If you continue to reject the healthy foods and instead, eat junk when you’re not under our supervision, you’re going to gain weight, feel sick, and potentially have diabetes down the road.
If you choose to take something you didn’t pay for from a store, you are going to get caught and prosecuted.
If you choose to sleep all day during class, you’re going to fail and not move on to the next grade.
If you choose to not bathe properly, you are going to stink and other children may say something that hurts your feelings.
Natural consequences are hard but they can be our friend, teaching our children things first hand that are difficult for them to understand in the abstract.
We can’t bubble wrap them but we can be there to catch our children when they hit hard because of a natural consequence. We have an opportunity to love them and support them while they walk through the fire.
You Can Only Control What You Can Control.
A few months back, when my child was doing the opposite of what we had asked him to do, and we were feeling the urge to try and control matters, or make him do what we wanted him to do (to no avail), I suddenly had this thought…
I can only control what I can control.
I can’t physically make him do anything, but I can guide him while he makes his choices. I can’t force him but I can control myself and the environment to the best of my ability. “I can only control what I can control.”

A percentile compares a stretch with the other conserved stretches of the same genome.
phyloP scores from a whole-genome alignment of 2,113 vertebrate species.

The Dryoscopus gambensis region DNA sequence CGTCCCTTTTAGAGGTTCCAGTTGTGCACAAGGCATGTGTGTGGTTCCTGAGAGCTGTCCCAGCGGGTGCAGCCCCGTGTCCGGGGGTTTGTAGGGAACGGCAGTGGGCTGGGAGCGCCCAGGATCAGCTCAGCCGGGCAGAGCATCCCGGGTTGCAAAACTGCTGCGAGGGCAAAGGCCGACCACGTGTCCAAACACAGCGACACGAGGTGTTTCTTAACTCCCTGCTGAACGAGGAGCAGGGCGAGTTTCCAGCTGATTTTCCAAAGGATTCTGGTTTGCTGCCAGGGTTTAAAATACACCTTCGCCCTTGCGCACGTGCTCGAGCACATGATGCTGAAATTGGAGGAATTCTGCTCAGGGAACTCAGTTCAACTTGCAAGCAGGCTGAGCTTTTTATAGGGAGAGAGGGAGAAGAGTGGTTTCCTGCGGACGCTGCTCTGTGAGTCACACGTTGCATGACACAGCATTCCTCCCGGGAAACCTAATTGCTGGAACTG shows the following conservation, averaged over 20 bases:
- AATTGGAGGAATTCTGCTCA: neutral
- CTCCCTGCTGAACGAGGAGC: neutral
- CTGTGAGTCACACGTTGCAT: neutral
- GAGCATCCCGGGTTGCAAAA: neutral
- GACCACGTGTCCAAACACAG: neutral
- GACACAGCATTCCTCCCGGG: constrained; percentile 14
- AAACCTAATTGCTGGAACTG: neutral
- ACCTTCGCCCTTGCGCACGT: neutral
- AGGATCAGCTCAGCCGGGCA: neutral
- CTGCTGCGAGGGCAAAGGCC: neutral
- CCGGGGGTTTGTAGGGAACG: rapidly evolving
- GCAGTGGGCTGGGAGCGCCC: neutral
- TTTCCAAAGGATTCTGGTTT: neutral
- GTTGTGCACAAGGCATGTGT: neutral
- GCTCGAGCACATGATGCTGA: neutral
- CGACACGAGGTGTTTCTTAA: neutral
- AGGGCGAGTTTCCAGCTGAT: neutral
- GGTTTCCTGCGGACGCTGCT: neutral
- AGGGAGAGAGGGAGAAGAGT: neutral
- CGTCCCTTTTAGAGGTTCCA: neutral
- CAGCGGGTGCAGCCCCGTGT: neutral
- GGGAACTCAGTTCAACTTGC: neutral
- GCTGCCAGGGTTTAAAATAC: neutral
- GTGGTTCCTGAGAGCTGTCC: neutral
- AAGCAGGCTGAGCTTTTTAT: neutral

Here’s an example…
A few weeks ago, my son was set to meet with a therapist but refused to leave home. I can’t pick him up and move him but I can remove the remote control to the television. I didn’t wave it around as a threat, just slipped it into my backpack and went to wait in the car. I can’t make him get in the car, but I can remove myself as the audience and I can remove the fun things that might tempt him to stay at home. In the end, he calmed down, got in the car and we weren’t more than 5 minutes late!
This one realization has released me from the stress of feeling like I have to control every single choice he makes all the time. Because, simply put, I can’t! Sure you feel like you’re out of control at times by only controlling what you can control, but in the end, it releases you from entering into potentially bigger battles with your child.
I know you care for your child. I know you love them. I love my children too, and I don’t want anything ill to fall upon them. But there’s a point when I have to stop and say, “I can no longer bubble wrap this kid.”
All I can do is build trust, love them, care for them, continue to show up for them, and work to connect with them on a daily basis.
Question: Are you in this season with your child? Have you struggled to control their choices? Share your story with us in the comment section below. You can leave a comment by clicking here.